Lower contrast ratings in business products. Most commercial and education LCD projectors are made with the relatively inexpensive organic LCDs and no auto-iris. Contrast ratings on these models typically run in the 400:1 to 700:1 range. Meanwhile, DLP projectors in the same resolution, lumen, and price class can often be rated at 2000:1 or higher.
In reality, this constitutes more of a marketing disadvantage than a technical one. In most business/commercial and classroom settings, projection display is done with room lights on. With moderate ambient light--enough for children in a classroom to take notes for example--a projector's contrast rating is largely irrelevant. Actual contrast on screen with moderate ambient light is typically in the range of 50:1 regardless of the theoretical contrast potential of the projector. But for buyers who are not aware of the huge impact of ambient light on contrast ratios, the apparent advantage of DLP over LCD in contrast ratings can appear to be more significant than it really is.
Susceptible to dust spots. Since LCD light engines are not sealed, it is possible for dust particles to alight on the LCD panels, thereby creating a dull, indistinct spot on the projected image. This usually causes little distraction when displaying static images such as data or photographs. But in full motion video, seeing a stationary element in a moving picture can be extremely distracting.
When dust lands on an LCD in the red or blue channel it is rarely visible enough to create a distraction. But when it occurs in the green channel it can become quite visible. Some vendors have provided methods by which the user can remove the dust without having to send the unit in for cleaning. Sanyo's home theater models come with a hand pump that will blow a jet of air across the panels, but since we've never seen a dust spot on a Sanyo projector, we've never been able to test the device. Other than this sort of solution, packing the projector up and sending it to a maintenance depot for cleaning is the method of last resort for getting the projector back into serviceable shape.
LCD makers claim that today's air filter systems are superior than those of the past, and that dust contamination is highly unusual if the filters are cleaned and replaced as per normal maintenance instructions. Most LCD vendors cover dust removal under warranty, which is a good reason to buy LCD projectors with extended warranties.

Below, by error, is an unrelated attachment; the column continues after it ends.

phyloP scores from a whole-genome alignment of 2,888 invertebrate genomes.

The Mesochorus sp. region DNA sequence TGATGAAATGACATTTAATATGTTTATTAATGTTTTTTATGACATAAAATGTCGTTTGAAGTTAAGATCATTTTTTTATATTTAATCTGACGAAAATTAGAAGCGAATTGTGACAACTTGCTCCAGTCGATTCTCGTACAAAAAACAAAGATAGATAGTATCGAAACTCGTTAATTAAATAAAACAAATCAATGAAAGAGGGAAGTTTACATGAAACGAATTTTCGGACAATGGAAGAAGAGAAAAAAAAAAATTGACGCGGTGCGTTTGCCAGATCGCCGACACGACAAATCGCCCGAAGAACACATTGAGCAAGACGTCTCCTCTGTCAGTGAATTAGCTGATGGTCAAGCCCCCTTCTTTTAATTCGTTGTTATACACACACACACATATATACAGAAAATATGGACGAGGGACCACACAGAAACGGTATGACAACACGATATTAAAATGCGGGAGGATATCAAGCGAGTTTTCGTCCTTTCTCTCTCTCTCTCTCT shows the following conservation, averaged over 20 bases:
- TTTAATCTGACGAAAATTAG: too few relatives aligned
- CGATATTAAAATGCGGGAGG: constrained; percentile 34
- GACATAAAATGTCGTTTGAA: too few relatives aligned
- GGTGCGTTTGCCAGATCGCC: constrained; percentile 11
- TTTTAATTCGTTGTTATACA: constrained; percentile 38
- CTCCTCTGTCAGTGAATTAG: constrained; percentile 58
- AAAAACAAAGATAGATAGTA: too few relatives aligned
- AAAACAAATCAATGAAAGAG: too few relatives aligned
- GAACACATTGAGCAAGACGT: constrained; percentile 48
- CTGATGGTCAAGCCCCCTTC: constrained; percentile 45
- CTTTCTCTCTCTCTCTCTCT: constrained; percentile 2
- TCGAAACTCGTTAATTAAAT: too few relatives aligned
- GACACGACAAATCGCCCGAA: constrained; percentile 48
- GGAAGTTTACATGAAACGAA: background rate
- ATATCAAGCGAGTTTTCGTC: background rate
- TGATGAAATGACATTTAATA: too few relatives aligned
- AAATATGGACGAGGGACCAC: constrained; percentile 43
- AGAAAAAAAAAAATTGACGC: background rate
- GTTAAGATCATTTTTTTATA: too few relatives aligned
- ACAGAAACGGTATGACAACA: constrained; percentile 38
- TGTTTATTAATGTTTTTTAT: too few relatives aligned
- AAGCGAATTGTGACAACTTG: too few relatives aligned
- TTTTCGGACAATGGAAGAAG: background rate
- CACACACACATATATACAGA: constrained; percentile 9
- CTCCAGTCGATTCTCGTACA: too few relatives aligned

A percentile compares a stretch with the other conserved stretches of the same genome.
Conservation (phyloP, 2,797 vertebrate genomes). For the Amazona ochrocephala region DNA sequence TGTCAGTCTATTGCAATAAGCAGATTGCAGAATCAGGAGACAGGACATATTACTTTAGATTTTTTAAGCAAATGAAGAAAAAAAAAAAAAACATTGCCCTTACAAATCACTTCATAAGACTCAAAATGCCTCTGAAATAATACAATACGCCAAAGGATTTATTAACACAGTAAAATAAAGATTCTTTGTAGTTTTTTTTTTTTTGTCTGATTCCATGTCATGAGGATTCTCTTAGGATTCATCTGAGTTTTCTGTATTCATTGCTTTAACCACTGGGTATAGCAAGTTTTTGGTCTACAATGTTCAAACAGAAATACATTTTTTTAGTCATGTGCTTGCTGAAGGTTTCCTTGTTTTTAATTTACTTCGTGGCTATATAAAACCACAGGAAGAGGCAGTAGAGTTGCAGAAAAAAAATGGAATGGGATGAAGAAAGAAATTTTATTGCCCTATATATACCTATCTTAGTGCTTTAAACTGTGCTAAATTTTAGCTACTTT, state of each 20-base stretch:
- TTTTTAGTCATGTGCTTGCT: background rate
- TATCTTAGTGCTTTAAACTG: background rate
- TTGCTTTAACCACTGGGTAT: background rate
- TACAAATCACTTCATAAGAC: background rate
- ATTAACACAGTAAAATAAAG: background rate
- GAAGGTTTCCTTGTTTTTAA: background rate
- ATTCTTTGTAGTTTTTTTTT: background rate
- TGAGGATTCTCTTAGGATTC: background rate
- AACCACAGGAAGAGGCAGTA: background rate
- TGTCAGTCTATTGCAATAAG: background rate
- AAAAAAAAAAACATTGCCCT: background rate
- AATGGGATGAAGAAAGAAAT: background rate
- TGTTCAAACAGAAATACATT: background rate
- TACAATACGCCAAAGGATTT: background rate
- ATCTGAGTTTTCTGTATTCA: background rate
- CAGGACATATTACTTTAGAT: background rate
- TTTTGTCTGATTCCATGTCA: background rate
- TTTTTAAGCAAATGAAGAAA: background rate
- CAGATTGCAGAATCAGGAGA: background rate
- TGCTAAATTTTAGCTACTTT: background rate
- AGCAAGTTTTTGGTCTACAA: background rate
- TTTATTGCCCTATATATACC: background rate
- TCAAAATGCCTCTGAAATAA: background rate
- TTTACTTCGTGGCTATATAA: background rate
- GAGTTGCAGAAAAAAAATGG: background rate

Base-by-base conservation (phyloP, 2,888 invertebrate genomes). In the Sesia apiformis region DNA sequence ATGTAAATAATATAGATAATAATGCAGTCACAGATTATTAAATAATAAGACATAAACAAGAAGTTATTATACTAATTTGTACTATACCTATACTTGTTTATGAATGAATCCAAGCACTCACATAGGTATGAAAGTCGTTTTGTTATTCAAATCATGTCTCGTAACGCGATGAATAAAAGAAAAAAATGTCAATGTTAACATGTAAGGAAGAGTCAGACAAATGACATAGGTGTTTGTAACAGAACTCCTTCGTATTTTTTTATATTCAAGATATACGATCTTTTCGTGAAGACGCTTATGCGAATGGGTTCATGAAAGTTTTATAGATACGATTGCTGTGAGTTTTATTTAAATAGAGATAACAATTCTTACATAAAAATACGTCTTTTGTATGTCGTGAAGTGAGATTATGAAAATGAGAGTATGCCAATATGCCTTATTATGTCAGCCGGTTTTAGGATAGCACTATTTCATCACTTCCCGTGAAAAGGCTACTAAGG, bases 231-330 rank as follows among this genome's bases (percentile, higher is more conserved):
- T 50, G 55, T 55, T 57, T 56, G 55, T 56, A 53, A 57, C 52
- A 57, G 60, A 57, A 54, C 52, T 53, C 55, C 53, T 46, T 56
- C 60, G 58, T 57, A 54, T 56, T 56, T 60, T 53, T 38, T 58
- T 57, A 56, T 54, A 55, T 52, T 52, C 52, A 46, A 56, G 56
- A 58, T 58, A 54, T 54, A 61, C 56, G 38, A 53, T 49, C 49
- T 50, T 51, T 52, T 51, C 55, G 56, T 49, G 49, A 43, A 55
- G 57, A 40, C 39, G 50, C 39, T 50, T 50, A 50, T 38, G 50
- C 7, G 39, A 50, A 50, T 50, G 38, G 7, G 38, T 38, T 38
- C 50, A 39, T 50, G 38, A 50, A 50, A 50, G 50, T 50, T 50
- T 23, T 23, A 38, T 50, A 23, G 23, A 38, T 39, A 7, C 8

When we review projectors, we have no way to assess the actual risk to the user of dust contamination on any particular model. We can say that it is rare for us to notice dust spots on LCD projectors that we get in for review, or on units that we keep in operation for ongoing reference purposes. However, it is easy for users to forget to clean filters since under normal usage vendors recommend this be done every two months or so. When filters are left unattended, the user increases the risk that dust will eventually find its way into the projector.
The fight for market share between 3LCD and DLP continues at a fevered pitch. It is a fascinating thing to watch as vendors of both technologies continue to innovate to stay a step ahead of the competition. Picture quality in digital projectors has improved dramatically over the past decade with significant increases in contrast, resolution, and color performance. Prices have dropped like a rock, and high quality projection systems that once were within financial reach of wealthy consumers or businesses who really needed them, are now within the budgets of mass consumers. Thus the consumer is the ultimate beneficiary of the intense competitive struggle between the DLP and 3LCD technologies.
As we've tried to make clear in this article, both DLP and 3LCD have key advantages over the other. They also both have limitations that the buyer should be aware of. But in the end, we see better image quality performance today from both LCD and DLP than we've ever seen in the past. And it just keeps getting better.